Another example given was of a UK owner who had his yacht moored in Palma. He wished to have some painting done on his vessel and engaged a local resident to carry out the work, as the painter had some distance to travel it was agreed that he would sleep on the yacht during the work. However the tax authorities questioned the man and decided that as a Spanish tax resident who had spent the night on the boat it was now liable for Matriculation Tax!
The owner appealed the decision and won but then the Spanish Authorities appealed against this decision and they won – so he was liable for the tax. An expensive paint job!
Lara closed by stating that research showed that abolition of the Matriculation Tax could create 51,000 new jobs in Spain and generate an income of c.€270 million for the beleaguered economy. In France they have calculated that they receive up to 30x the income from yachting activities than would be the case if tax were to be charged.
Yachts in Transit
The closing session was hosted by the dynamic Norma Trease, Director of Salamanca Group and looked at the issue of yachts in transit and what can be done to encourage the large number of visiting yachts to stay longer on The Rock.
The consensus was that Gibraltar needed a “game-changer” to attract vessels from the traditional (and crowded!) cruising areas. This would ideally be in the form of shore berths that would allow vessels to undergo a full refit. The economic benefits from a stay and activity such as this are enormous for the hosting area as other facilities and companies move in to service the new demand.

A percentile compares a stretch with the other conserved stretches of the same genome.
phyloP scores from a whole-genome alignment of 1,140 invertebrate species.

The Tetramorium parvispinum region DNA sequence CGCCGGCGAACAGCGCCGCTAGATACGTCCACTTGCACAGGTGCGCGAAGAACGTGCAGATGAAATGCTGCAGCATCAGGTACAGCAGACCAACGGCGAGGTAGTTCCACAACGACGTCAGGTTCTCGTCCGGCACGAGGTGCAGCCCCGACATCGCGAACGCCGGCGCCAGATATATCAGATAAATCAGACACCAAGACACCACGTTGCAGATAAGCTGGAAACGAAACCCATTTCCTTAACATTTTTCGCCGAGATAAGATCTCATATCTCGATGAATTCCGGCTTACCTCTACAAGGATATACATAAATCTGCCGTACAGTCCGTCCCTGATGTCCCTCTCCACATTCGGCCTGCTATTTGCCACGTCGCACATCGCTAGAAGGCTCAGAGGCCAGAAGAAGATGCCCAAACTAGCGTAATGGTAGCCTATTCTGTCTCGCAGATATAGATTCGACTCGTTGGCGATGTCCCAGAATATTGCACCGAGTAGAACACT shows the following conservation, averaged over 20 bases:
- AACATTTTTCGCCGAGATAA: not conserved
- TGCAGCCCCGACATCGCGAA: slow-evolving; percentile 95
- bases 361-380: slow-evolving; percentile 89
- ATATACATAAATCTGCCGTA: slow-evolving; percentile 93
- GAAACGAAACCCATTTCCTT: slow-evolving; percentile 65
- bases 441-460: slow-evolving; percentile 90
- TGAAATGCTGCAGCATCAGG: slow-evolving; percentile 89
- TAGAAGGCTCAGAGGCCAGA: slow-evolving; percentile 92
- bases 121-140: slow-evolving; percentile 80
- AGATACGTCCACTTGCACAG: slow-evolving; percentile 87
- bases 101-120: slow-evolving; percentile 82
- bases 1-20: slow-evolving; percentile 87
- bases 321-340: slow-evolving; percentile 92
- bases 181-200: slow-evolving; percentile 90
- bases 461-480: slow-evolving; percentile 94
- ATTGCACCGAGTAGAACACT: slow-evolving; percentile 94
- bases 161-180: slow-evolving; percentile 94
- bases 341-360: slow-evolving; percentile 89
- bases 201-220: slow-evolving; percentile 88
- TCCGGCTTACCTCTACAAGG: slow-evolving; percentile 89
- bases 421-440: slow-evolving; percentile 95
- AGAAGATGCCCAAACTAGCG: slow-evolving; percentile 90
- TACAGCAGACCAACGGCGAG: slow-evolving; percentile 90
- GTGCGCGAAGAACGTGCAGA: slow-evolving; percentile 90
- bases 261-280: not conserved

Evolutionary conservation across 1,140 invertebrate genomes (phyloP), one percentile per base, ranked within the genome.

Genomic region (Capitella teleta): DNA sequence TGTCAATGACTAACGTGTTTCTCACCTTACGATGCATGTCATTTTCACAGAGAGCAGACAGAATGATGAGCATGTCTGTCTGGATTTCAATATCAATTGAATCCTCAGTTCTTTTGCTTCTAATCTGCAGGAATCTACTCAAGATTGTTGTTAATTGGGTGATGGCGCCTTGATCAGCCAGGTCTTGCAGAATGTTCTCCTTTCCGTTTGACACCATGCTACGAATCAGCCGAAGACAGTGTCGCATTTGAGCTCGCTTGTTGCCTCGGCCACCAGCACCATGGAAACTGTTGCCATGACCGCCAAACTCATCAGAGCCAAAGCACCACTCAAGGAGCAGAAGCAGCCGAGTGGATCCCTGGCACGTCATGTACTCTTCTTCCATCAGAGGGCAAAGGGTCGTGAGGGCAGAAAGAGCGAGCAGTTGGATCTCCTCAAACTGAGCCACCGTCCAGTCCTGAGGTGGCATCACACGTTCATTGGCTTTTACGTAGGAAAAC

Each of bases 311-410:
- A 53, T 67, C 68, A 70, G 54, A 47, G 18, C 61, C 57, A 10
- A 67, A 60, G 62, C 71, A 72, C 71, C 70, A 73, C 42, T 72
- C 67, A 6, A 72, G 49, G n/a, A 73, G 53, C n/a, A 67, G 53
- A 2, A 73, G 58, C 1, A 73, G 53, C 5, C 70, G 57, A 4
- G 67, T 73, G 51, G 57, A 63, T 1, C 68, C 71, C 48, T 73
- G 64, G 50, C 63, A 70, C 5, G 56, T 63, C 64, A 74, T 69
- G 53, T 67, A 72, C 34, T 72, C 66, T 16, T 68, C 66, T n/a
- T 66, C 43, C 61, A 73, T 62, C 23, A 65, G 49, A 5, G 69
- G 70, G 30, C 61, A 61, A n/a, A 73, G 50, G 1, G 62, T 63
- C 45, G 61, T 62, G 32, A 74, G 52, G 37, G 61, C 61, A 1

It was felt that a critical mass of around 10-15 berths (both on-shore and water-based) was required in order to generate a sufficient level of activity maximize the economic benefits.
With most Mediterranean yards booked for up to three years in advance, investment in new facilities could reap instant rewards.
The Forum closed with some closing remarks and a promise to build upon the relationships developed and to hold another Gibraltar Superyacht Forum in 2014.